The line between sport and lifestyle is blurred for Eddy McLean.
The Sylvan Lake bodybuilder placed third out of 13 competitors in the men’s middleweight class at this year’s Canadian National Bodybuilding Championships, held Aug. 18 in Edmonton.
“It’s a lifestyle now more than anything,” said McLean.
It’s a lifestyle McLean said requires dedication, motivation, and especially discipline.
“I like that it’s a sport but you don’t depend on anyone else. It’s just all you,” said McLean.
While preparing for a competition, McLean’s day starts with a cardio workout first thing every morning before breakfast. He also lifts weights five days a week.
McLean follows a strict diet of chicken, fish, brown rice, and protein powder for 20 weeks to get into competition shape. He eats six times a day, measures everything, and only drinks water.
“For some weird part of it I like the diet part,” said McLean. “There’s no 70 per cent or whatever. Diet and training are 100 per cent.”
McLean uses spices and hot sauce to flavour his food. Different flavours of protein powder also add some variety.
“That kept me somewhat sane,” said McLean, adding that he cut out the protein powder five weeks before competition.
While McLean said he gets tired of the food, he doesn’t like to cheat on his diet because it throws off his mental resolution.
“I like to know when I’m on stage I’m the best I can be,” he said. “It’s only 20 weeks and it goes by pretty fast. All that good food is still going to be there when you’re done.”
McLean became interested in bodybuilding through playing high school sports. He started lifting weights to get stronger, and liked the muscles that developed, so he kept going. Muscle magazines gave him something to aspire to, and he competed in his first bodybuilding show when he was 19.
“I just got hooked on that and I’ve been competing ever since,” said McLean.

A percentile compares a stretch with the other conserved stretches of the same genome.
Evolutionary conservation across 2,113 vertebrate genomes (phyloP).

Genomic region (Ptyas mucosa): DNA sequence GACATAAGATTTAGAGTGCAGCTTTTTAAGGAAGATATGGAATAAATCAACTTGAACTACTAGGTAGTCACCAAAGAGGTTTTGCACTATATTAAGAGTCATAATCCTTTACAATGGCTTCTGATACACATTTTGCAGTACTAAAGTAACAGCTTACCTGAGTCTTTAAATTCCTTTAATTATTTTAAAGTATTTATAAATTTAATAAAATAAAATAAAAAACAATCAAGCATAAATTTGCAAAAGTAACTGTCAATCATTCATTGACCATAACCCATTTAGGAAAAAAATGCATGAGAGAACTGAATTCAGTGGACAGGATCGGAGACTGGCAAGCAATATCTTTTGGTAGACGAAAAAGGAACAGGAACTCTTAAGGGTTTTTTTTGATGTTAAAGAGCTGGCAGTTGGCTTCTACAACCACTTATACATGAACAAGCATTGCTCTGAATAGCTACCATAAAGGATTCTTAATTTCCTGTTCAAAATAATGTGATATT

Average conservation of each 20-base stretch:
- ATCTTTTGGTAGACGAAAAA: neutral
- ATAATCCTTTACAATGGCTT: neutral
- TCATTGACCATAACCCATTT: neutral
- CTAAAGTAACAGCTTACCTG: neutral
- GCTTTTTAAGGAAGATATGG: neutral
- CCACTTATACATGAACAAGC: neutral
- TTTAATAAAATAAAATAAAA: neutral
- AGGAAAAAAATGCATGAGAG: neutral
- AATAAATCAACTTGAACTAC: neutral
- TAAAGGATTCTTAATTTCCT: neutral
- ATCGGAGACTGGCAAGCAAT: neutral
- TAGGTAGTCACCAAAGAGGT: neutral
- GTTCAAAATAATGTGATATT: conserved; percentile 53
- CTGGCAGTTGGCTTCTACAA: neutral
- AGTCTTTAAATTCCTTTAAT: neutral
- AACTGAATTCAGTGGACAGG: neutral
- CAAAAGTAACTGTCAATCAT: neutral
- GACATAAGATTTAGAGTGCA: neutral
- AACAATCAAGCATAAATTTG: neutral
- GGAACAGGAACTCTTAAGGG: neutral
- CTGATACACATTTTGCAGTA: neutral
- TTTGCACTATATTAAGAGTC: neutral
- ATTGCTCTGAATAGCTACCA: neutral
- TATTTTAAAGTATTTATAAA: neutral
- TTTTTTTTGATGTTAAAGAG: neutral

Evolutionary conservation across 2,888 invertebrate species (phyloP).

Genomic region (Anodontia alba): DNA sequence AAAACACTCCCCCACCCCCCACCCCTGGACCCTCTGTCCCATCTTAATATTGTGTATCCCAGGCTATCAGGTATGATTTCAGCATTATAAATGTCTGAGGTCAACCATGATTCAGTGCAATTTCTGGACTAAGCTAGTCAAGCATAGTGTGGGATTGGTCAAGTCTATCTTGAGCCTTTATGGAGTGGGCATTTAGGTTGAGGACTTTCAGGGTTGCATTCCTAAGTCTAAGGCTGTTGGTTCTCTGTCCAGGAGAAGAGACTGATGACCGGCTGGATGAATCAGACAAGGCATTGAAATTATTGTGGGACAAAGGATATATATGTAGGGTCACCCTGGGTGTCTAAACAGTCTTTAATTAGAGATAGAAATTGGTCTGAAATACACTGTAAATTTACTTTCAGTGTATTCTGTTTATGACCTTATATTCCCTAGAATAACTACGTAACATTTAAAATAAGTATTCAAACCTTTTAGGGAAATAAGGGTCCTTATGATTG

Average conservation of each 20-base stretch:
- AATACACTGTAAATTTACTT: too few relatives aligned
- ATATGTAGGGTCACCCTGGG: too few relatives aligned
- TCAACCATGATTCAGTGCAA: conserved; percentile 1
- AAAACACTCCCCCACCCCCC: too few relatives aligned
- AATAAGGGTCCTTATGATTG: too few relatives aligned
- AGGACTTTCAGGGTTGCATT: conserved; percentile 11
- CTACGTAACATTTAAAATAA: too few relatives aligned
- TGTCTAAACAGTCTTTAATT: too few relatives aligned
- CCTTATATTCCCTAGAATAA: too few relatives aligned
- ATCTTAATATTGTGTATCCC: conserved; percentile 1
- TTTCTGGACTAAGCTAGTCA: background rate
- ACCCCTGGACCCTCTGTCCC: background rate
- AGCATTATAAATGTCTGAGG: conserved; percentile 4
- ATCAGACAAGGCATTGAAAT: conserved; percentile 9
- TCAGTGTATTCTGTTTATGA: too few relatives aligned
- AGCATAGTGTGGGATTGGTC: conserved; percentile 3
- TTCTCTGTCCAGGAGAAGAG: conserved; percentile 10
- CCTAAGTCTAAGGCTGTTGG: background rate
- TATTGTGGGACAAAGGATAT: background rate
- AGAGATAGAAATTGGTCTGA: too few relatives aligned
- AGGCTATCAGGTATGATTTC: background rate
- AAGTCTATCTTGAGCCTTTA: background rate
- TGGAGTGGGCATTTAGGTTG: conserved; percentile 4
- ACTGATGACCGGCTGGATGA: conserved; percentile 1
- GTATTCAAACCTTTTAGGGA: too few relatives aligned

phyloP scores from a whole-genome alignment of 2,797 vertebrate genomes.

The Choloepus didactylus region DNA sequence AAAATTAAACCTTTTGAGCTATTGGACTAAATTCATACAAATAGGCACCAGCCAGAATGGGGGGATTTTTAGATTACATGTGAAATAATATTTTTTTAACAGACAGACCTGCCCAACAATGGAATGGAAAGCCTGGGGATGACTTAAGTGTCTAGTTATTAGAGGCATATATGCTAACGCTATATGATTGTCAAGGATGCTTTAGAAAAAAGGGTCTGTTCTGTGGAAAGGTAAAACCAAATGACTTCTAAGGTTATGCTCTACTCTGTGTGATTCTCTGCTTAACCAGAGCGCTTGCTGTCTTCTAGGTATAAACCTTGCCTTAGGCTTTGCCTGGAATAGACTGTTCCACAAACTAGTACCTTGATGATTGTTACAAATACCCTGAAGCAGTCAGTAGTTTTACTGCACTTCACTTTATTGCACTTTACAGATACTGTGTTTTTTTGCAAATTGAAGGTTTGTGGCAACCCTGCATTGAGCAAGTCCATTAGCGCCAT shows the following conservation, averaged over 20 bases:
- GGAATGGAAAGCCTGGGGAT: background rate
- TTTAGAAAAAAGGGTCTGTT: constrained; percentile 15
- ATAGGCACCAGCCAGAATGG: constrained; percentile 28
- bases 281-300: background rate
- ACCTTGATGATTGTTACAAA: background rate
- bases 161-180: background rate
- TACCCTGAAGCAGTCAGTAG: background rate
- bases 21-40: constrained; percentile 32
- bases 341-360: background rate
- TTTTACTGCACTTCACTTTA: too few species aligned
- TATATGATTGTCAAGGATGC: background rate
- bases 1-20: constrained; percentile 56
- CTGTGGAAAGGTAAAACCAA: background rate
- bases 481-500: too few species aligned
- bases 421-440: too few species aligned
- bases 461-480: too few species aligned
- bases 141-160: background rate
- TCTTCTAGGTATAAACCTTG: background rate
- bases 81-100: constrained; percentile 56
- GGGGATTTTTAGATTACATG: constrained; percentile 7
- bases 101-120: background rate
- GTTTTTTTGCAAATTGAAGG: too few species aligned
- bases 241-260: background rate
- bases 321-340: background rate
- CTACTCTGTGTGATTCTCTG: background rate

To qualify for the national competition, McLean first had to place in the top three at a provincial competition. He would like to compete in the Canadian Elite Bodybuilding Championships, the highest level in Canada, after placing among the top three at the national championship next year.
“You get such good competitors from all over Canada,” said McLean.
Competing in the elite championship will give McLean a better chance to achieve his goal of becoming a professional bodybuilder.
“It’d be a big accomplishment for me. It’s something I’ve always wanted since I first started bodybuilding when I was a kid,” said McLean.
Professional bodybuilders have an identifying card, said McLean, and compete in different shows outside of Canada for a sponsor. However, McLean has two children he would not want to leave.
“Just to get the pro card would be satisfying for me.”
McLean, a welder by trade, moved to Alberta four years ago after splitting his time between Cape Breton and western Canada for many years.
He told the Cape Breton Post one of the best parts of the competition was the support he received from fans from his hometown.
“I had the biggest fans from New Waterford in the whole building and I think it was 1,100 people (in attendance)”, said McLean. “I probably had the biggest fan base there for sure.”